Mechanosensory endings of nerve cells in the skin detect touch stimuli. Here various nerve endings (red and green) nestle around the shaft of a hair (grey, fibrous structure), which is anchored in a hair follicle. The nerve endings are stimulated by movements of the hair. The mechanical stimulus is converted into electrical signals which are transmitted to the brain. (Photo: Hagen Wende/Copyright: MDC)
A gene known to control lens development in mice and humans is also crucial for the development of neurons responsible for mechanosensory function, as neurobiologists of the Max Delbrück Center for Molecular Medicine (MDC) Berlin-Buch have now discovered. They found that in mice in which they had removed the c-Maf gene in the nerve cells, touch sensation is impaired. This similarly applies to human carriers of a mutant c-Maf gene. People with such a mutation suffer already at a young age from cataracts, a clouding of the lens which typically affects the elderly. The patients, as demonstrated by Professor Carmen Birchmeier and Dr. Hagen Wende in collaboration with Professor Gary Lewin and Dr. Stefan Lechner, have difficulty holding objects such as a sheet of paper as a consequence of this mutation. (Scienceexpress, 16 February 2012 / Page 1 / 10.1126/science.1214314)*.
Professor Birchmeier, a developmental biologist, commented on the findings of her research group: “c-Maf is an important gene for the development of the peripheral nerve cells.” The gene controls the development of neurons that detect touch, the mechanosensory neurons. Previously, c-Maf was known as a key regulator of lens development.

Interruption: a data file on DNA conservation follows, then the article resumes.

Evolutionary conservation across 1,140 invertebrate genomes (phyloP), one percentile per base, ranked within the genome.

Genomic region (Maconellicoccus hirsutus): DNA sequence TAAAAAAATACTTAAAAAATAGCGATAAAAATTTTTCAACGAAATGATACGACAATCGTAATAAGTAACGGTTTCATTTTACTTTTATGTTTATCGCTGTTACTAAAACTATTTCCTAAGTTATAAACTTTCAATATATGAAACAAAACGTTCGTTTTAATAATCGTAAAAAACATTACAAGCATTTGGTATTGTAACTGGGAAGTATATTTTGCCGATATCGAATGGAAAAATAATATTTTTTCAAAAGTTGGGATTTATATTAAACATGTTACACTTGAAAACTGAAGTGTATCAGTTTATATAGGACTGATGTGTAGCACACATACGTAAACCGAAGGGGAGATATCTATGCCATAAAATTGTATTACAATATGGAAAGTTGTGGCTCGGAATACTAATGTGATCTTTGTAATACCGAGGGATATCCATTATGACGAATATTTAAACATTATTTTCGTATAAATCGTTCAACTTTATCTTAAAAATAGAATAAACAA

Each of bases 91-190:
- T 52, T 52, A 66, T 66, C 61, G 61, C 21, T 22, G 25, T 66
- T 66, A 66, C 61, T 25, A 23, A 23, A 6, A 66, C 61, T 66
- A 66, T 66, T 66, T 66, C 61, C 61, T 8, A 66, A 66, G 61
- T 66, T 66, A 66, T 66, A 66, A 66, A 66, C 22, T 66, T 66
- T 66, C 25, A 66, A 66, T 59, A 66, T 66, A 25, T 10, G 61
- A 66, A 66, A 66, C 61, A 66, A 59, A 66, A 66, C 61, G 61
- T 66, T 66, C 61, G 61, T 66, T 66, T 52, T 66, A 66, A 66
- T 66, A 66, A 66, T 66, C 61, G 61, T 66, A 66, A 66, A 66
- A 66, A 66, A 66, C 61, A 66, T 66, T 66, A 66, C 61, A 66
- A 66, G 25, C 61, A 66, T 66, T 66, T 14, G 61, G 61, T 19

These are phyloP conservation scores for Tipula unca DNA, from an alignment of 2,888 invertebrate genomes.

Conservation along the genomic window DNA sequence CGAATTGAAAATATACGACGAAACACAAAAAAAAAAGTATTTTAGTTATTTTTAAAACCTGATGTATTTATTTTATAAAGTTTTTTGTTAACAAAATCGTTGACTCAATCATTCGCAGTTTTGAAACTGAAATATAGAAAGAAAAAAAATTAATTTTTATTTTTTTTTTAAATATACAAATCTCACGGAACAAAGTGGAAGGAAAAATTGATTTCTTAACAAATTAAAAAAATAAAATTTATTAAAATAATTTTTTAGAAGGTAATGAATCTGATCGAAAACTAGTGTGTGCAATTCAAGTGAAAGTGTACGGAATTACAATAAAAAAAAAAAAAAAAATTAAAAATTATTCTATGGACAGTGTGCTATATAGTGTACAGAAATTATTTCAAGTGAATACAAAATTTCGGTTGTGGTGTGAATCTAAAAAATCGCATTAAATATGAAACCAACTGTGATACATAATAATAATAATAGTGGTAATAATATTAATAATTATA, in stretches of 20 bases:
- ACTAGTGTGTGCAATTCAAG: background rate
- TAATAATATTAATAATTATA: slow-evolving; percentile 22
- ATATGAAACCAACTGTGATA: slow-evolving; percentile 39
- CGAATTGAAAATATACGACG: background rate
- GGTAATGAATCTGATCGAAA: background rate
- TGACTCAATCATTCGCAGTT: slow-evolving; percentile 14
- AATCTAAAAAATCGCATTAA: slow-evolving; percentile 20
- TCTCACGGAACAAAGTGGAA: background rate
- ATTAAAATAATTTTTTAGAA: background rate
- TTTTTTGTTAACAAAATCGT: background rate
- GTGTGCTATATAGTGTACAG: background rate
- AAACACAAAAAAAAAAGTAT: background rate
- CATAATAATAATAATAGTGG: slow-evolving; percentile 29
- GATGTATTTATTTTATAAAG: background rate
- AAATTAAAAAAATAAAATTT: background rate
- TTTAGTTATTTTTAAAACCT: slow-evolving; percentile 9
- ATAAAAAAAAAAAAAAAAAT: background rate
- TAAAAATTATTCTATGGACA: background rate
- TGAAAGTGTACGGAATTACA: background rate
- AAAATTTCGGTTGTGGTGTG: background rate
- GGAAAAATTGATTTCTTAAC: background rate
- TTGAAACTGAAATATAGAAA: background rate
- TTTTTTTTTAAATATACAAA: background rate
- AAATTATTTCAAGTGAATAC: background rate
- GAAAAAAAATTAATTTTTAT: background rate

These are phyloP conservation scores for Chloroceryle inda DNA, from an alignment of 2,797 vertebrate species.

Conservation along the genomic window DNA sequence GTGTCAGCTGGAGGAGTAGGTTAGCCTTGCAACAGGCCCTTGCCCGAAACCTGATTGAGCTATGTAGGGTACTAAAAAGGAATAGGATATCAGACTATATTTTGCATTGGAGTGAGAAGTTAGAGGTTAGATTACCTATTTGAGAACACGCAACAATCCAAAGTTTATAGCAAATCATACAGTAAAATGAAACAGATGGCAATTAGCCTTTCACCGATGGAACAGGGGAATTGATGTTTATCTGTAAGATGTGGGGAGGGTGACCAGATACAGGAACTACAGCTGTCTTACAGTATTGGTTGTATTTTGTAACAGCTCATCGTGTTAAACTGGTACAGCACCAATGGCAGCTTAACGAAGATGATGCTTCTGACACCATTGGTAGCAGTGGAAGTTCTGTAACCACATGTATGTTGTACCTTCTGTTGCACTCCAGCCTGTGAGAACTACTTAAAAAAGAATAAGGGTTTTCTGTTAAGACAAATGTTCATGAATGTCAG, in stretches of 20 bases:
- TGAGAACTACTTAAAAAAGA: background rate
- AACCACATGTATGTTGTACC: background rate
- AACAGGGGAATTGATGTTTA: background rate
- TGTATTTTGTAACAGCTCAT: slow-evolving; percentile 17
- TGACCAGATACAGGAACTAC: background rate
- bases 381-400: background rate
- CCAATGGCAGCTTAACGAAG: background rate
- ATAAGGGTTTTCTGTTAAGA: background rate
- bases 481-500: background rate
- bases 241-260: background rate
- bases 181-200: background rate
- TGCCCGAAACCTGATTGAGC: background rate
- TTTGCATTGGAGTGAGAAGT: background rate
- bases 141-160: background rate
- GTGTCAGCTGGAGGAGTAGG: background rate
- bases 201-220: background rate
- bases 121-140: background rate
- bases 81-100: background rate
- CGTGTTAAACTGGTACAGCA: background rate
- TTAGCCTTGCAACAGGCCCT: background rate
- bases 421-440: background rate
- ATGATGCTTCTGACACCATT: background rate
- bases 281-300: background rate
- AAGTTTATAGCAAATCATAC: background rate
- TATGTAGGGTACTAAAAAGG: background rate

Furthermore, the gene is also active in the dorsal root ganglia, an aggregate of nerve cells next to the spinal cord in which the cell bodies of mechanosensory neurons are localized. The nerve cells form long axons, which terminate in the skin in touch corpuscles or at hair shafts. These axons detect mechanical stimuli, which in turn are converted into electrical signals and transmitted to the brain. When you stroke your fingers over a surface, its structure triggers high-frequency vibrations in the finger, to which specific touch receptors, the Pacinian corpuscles, respond.
In mice with deactivated c-Maf gene only few Pacinian corpuscles are formed, and moreover these few are not intact. The mice are therefore unable to recognize high-frequency vibrations. The same is true for a Swiss family with an inherited mutant c-Maf gene. The consequence is that the affected patients develop cataracts at an early age and have an impaired sense of touch.
*The transcription factor c-Maf controls touch receptor development and function
Hagen Wende1, Stefan G. Lechner2, Cyril Cheret1, Steeve Bourane3, Maria E. Kolanczyk1, Alexandre Pattyn4, Katja Reuter1,5, Francis L. Munier6, Patrick Carroll4, Gary R. Lewin2 and Carmen Birchmeier1,*
1Developmental Biology, 2Molecular Physiology, Max-Delbrück-Center for Molecular Medicine, Robert-Rössle-Strasse 10, 13125 Berlin, Germany.
3Molecular Neurobiology Laboratory, Salk Institute, La Jolla, California, USA.
4INSERM U.1051, 80 Rue Augustin Fliche, 34091 Montpellier cedex 05, France.
5New address: University of California, San Francisco, CA 94107.
6Jules Gonin Eye Hospital, Av. de France 15, 1004 Lausanne, Switzerland
Max Delbrück Center for Molecular Medicine (MDC) Berlin-Buch
in the Helmholtz Association
Phone: +49 (0) 30 94 06 – 38 96
Fax: +49 (0) 30 94 06 – 38 33